Nite Ize MicroLink Carabiner Review
The Nite Ize MicroLink Carabiner’s small size is its greatest limiting factor, though it’s also quite secure and more convenient to undo than a stiff keyring.
- Super small design helps minimize keychain bulkiness
- The narrow opening helps prevent items from falling out
- Really solidly built for its size
- Small gate is tricky to pry open
- Limited space to maneuver keys around
- Less versatile than bigger carabiners
11 oz (311.8 g)
0.5 in x 1 in x 0.2 in (1.3 x 2.5 x 0.5 cm)
Get up to 20% off Nite Ize • Join Pack Hacker Pro
Even niche products have their place. That’s sort of the irony with some of the gear we test here at Pack Hacker. Whether intentional or not, some of them have characteristics that we can only find limited use cases. Yet, if you can find it, they can be very good for that one specific job that few, if nothing else, can seem to do as competently. Take, for example, the Nite Ize MicroLink Carabiner.
Nite Ize makes a ton of carabiners. In fact, their S-Biner lineup alone has more products than we can count on one hand. However, whereas the S-Biner is a lineup filled with different sizes, the MicroLink Carabiner comes in just one size that’s really really tiny. As you can imagine, size is the limiting factor here, so what is it good for? First, let’s take a closer look at what exactly the MicroLink Carabiner is.
It’s a really small carabiner, no surprises there. The gate is spring-loaded, like what you’d expect out of a carabiner, and it’s a wire gate closure. Despite the spring-loaded design, the gate is still rather tricky to pry open because of the carabiner’s small nature. Still, Nite Ize still deserves points for making the MircoLink Carabiner’s mechanism feel as good as they are on their S-biners.
As for the rest of the carabiner, the metal is quite thick relative to the carabiner’s overall size. If you scale up the MicroLink Carabiner’s size, you will end up with a very thick unit. That does come with a caveat, though.
If you’ll notice, the MicroLink Carabiner’s actual opening is rather narrow despite having a relatively lengthy gate. This is intentional, as Nite Ize claims that this prevents gear from getting lost. However, this also has the side effect of making it tricky to attach gear to it. Combine that with the thick stainless steel, and that really limits its use case.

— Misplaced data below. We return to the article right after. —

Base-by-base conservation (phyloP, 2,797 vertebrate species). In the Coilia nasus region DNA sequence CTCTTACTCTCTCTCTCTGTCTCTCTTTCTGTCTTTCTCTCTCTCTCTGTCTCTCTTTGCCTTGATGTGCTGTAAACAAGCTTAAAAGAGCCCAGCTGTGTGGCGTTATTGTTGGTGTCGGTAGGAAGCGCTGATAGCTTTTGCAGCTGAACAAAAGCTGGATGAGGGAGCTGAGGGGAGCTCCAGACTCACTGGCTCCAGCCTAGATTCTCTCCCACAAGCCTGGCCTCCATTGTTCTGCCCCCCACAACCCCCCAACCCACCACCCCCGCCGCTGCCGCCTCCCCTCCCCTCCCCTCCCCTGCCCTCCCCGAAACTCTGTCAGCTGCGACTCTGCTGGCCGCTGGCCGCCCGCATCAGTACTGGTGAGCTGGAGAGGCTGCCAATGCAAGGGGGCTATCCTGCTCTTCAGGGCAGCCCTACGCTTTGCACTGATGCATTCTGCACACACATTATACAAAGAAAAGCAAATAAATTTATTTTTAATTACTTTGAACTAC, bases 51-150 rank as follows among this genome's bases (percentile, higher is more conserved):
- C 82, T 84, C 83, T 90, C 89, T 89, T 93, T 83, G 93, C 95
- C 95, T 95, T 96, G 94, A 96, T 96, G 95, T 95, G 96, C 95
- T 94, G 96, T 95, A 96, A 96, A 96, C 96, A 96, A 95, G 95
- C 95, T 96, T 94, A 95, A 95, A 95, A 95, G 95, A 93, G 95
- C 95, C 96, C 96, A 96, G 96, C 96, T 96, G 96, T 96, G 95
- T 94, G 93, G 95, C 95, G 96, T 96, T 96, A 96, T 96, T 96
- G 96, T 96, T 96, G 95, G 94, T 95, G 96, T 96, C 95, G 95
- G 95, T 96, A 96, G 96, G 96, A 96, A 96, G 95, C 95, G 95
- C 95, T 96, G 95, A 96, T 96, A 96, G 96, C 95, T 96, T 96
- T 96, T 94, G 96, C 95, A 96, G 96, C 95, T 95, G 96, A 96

So, where do we use the MicroLink Carabiner? Its niche is, unsurprisingly, really small gear where it serves as the final link between items like keys and a keyring or key organizer. However, your mileage may still vary as we found that not all keys can fit, for example. Keys with holes that are thickly bordered will have a hard time moving around the carabiner’s tight corners. Plus, if you’re attaching multiple keys, they can get bunched up rather easily since there’s only a limited space to maneuver.
You can also use another keyring to group more than two keys and then using the MicroLink Carabiner to attach that to your organizer. That way, you’re limiting the total number of items to two and preserving the limited maneuvering space there is on the MicroLink.
Another use for the MicroLink would be using them as a lock for zipper pulls. Not every bag can have the security features that brands like Pacsafe do, so this is the next best thing. Mind you, the MicroLink Carabiner is far from being as secure as a combination lock. Rather, it serves as an additional step before someone can open your bag, and that may just be enough of a deterrent against any would-be thief.
The closest carabiner we have to compare the MicroLink to is the S-Biner Microlock. It’s the closest alternative in terms of size, but it is bigger by a noticeable margin. On the plus side, it has two separate sides and gates. This means that if you detach the S-Biner Microlock, you don’t run the risk of losing the items on the other side.
If you’re looking to attach bigger, bulkier, and many-er items, you really should be looking at full-sized carabiners. Ones like the Nite Ize S-Biner SlideLock, Nite Ize G-Series Dual Chamber Carabiner, or Heroclip Hybrid Carabiner are great choices, as you really don’t want to push the MicroLink beyond its niche.
Yes, while the MicroLink Carabiner is ultimately limited by its small size, it’s still a solidly made and secure carabiner. Moreover, despite the small gate being finicky to disengage in a pinch, it’s still easier than undoing a stiff keyring. It’s a niche product, but hey, that’s understandable once you get into the nitty gritty details of really small everyday carry items.
- So cute and mini
- One of the smallest carabiners we’ve seen—small opening and a bit stiff to operate
- Reminds us of a chainlink fence
- Carabiner has a pretty niche use, so it’s not too versatile, but it does the job well for key ring attachments
- A bit hard to undo, so it’s not the best for fast swaps
- Stays on really well